The Social License to Automate Task investigates the social dimensions of user engagement with automated technologies in energy systems to understand how end-user trust to automate is built and maintained in different jurisdictions and cultural settings.
Who would you trust to control your air conditioner, battery or washing machine? This question is becoming increasingly important as grid operators and aggregation firms trial automation projects to participate in markets, stabilise electricity delivering during peak periods and build flexibility in power grids increasingly characterised by distributed sites of generation, storage and consumption. Automation technologies facilitate load shifting and shaving in peak demand periods through direct load control and pre-programming of appliances in the home. Their automated character ultimately requires trust in organisations.
As policy and market drivers of decarbonisation accelerate the uptake of distributed energy resources, the need for rapid electricity system responsiveness to the variability of wind and solar supply and variable demand increases. Leveraging the full capacity of this growing, but highly distributed resource requires real-time automated access to the energy sources situated within residential and small-scale commercial systems. Without automation, demand side management is unlikely to provide the electricity system with the fast-acting response needed to manage changing network and system requirements.
The Task seeks to understand the dynamics of trust and related social dimensions which determine user engagement with automation technologies in demand side management.
By building and sharing knowledge through case study analysis and expert collaboration across the participating countries, the Task constitutes a platform for reflective, cutting-edge interdisciplinary research and stakeholder engagement on how trust is built and maintained between different energy users and suppliers.
The Task will identify what is required to build and maintain the ‘social licence’ – which includes user understanding, acceptance and trust – essential to the success of automation technologies for demand side management.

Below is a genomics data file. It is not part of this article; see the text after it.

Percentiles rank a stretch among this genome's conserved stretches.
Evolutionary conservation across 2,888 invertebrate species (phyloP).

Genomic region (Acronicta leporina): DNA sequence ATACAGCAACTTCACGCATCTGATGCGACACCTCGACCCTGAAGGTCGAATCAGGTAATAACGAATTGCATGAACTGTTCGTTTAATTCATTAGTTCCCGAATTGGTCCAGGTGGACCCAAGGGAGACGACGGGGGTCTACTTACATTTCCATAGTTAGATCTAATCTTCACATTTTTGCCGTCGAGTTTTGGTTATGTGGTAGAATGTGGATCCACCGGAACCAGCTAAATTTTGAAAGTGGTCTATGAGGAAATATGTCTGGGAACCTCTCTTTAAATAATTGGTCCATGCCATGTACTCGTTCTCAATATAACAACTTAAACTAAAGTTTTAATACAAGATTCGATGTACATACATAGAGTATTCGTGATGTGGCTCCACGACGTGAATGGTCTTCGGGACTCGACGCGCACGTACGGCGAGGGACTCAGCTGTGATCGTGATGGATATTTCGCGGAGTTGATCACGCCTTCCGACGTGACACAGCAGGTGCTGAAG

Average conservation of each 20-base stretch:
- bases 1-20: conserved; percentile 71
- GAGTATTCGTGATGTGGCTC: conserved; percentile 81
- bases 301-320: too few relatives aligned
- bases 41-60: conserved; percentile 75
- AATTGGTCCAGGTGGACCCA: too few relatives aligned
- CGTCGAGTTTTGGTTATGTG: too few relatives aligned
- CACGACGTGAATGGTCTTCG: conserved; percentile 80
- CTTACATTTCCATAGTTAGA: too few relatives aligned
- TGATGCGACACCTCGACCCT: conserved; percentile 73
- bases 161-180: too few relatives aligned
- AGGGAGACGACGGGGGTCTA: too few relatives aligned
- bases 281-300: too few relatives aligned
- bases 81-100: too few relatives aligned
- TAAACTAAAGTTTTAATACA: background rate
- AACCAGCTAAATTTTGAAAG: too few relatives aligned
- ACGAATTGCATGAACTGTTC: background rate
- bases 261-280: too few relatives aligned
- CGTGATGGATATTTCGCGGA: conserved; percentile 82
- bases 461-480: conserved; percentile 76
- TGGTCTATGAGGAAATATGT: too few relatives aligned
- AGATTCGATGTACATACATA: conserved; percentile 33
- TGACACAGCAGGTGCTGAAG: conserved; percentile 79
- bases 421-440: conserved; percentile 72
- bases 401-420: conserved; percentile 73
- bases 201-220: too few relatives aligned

Social License to Automate 2.0: November 2022 to November 2024
Austria, Ireland, the Netherlands, Norway, Sweden, Switzerland
Social License to Automate 1.0: 25 October 2019 – 25 October 2021
Austria, Australia, the Netherlands, Norway, Sweden, Switzerland
Marianne Ryghaug holds a PhD in Political Science and is full Professor of Science and Technology Studies at the Norwegian University of Science and Technology, where she leads the research group on Energy, Climate and Environment. She has been engaged in energy and transport related research since 1999 and has published widely on these topics. In the last years her research has particularly been focused on public participation in sustainability transitions, the role of innovation and digitalization for just transformation of societies. Ryghaug has a long track record of nationally and internationally funded energy and transport related projects. She led the expert working group on transport and mobility in the Energy-SHIFTS Forum (2019-2021) funded by H2020.
Ida Marie Henriksen holds a PhD in Sociology (social interaction/urban sociology) from NTNU. She is a postdoctoral research fellow at the Department of Interdisciplinary Studies of Culture Energy, Environment and Climate research group led by Professor Ryghaug.
Zofia Lukszo is a Professor in the Energy and Industry group in the Faculty of Technology, Policy and Management (TPM) at Delft University of Technology in the Netherlands. Her research concentrates on a wide range of problems in the way complex socio-technical systems are functioning today and can be (re-)shaped for the sustainable future.